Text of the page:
General Category > Wood/Casks

Cask Bung / Shive Removal

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Bruce B:
Anyone find a good method yet for extracting bungs or shives from empty casks?  I asked a few people at NHC and no one has found a really good removal method.  I found the following on UK Brewing Supplies but was wondering if anyone else had a different suggestion.

Not speaking from experience, BUT IMO, i think a slide hammer / dent or bearing puller
(used in auto repair) that could hold a collett and drill bit would be a wonderful method.

But maybe someone else of more experience would chime in.....???

We use a hammer and a small but sturdy crowbar at our pub.  It works pretty well once you get the hang of it.

I use a wooden shive and a plastic keystone. The wooden shive is easier to pound in for me. The plastic keystone seems less likely to split when driving the tap. I got my cask last spring and used it four times in 2012. Worked like a charm.

I carefully use a hammer and chisel to break up the shive by splitting it in the center. I use a soft aluminum bicycle tire iron as a fulcrum and pry the pieces out. Anything that goes into the cask flushes out during cleaning.

The keystone was more difficult. Finally I hit upon the way you remove a handle from an ax head - drilling smaller holes into the keystone to reduce the press fit pressure. Once I've drilled a dozen holes around the circumference of the keystone I can pry it out with the aluminum tire iron fulcrum and the chisel - wielding the drill and the chisel carefully to not damage the keg.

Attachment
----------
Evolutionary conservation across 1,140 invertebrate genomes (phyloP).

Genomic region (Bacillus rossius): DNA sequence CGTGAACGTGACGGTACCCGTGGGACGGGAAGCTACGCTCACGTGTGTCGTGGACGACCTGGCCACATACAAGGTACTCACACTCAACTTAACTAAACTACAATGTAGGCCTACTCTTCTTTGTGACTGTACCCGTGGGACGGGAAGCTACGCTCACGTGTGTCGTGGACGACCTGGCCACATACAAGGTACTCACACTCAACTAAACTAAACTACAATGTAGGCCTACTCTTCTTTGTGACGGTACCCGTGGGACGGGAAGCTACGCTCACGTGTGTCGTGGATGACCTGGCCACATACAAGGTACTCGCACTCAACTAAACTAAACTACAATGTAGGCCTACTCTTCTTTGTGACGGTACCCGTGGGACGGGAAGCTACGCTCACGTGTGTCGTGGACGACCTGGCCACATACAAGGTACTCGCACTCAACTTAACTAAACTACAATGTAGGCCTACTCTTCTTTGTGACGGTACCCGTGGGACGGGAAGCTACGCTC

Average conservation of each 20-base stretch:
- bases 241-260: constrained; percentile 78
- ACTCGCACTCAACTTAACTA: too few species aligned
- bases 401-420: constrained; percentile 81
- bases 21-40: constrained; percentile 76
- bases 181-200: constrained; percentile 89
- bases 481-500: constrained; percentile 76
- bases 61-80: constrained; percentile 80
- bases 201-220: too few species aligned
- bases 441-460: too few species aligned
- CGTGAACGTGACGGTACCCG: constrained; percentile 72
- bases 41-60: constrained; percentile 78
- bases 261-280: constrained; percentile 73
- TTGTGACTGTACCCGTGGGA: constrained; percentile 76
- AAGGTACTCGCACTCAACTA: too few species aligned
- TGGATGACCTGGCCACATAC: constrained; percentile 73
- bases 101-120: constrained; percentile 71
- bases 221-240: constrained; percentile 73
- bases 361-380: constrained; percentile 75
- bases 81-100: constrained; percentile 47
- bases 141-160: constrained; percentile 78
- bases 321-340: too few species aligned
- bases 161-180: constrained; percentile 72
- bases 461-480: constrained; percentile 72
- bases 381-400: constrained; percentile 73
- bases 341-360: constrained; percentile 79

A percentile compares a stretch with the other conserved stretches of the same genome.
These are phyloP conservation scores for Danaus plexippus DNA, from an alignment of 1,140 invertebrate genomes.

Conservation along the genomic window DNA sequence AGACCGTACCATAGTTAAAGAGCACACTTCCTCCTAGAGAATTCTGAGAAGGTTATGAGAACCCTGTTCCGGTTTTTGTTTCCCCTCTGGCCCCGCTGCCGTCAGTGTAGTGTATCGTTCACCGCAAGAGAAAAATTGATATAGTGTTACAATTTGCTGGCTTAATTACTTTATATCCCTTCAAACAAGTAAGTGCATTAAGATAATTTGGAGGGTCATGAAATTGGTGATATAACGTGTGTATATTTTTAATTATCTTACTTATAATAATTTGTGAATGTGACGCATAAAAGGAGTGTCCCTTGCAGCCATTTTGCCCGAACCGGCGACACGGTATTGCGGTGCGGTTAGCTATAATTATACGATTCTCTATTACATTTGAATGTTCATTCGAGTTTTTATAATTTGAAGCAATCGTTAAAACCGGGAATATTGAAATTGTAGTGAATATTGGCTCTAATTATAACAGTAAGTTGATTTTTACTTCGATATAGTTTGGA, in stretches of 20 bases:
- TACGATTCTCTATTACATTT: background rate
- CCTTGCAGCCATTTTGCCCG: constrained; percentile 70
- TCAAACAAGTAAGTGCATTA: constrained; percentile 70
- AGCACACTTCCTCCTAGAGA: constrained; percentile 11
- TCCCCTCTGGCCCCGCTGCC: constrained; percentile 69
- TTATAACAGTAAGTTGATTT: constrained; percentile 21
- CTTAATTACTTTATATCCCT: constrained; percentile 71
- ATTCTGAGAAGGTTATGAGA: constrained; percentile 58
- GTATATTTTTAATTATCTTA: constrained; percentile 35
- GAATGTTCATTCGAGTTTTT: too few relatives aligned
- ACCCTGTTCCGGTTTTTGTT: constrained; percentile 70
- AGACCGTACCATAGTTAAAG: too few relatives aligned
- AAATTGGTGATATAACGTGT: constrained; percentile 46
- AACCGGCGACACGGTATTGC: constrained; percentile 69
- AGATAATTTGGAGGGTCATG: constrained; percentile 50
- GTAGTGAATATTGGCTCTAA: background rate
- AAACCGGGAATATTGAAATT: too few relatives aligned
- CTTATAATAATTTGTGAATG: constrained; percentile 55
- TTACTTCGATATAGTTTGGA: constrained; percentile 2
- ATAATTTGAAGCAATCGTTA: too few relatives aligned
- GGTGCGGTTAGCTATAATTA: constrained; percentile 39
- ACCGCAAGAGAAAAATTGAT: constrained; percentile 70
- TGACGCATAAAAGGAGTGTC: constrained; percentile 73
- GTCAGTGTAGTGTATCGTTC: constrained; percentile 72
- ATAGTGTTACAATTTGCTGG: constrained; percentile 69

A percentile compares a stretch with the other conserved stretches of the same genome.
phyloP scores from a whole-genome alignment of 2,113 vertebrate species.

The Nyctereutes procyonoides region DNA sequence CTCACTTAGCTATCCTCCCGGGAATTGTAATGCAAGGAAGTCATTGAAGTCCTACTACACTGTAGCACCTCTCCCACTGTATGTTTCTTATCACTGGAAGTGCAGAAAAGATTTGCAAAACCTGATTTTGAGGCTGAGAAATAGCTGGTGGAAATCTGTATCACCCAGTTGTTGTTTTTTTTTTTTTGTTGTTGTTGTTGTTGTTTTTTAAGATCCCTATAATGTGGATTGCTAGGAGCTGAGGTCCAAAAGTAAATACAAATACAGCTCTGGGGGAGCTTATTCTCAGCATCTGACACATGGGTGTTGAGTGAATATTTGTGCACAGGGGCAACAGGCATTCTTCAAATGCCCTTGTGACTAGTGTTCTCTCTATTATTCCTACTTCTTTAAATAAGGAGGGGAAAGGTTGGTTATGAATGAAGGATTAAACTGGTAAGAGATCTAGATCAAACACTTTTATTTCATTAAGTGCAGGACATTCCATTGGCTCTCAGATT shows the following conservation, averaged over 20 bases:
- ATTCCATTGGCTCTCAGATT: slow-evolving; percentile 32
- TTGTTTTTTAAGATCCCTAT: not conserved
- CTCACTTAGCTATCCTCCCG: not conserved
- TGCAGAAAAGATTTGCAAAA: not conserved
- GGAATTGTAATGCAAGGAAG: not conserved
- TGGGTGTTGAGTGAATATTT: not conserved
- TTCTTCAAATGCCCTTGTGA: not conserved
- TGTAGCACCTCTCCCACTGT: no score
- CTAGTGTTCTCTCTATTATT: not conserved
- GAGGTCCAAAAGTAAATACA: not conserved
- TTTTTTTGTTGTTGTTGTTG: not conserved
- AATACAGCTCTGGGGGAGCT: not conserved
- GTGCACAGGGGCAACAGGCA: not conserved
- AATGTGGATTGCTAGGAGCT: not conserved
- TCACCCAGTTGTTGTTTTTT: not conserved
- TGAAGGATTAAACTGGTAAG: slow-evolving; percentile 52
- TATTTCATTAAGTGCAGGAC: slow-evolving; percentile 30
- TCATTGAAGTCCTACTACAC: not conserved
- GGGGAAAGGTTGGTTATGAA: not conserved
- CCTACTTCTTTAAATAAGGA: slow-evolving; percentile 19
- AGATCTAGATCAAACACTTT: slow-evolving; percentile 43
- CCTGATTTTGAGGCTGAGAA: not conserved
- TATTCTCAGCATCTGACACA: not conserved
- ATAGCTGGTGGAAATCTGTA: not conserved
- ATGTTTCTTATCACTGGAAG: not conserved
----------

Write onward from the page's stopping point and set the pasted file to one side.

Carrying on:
Hope this helps!

I've had my eye on that device from UK brewing as well.  Currently I just struggle away with a screwdriver, knife, and hammer.  It's not a pretty affair and it's the biggest single hassle in dealing with casks.

Having done a fair number of shive extractions at this point I'm pretty optimistic that the design of that thing would work.  Though, you may be able to do the same for cheaper using some black pipe and fittings.  I'm thinking a 1/2" pipe for the handle, reducing bushing, and then 1/4" pipe for the bit that goes through the shive hole.  You could probably put that together for about half the price from local home depot parts.  I'll give this a try when I do my next cask, which will probably be St. Paddy's day.

Any chance we could get you to put a quick camera phone video on YouTube showing your technique?



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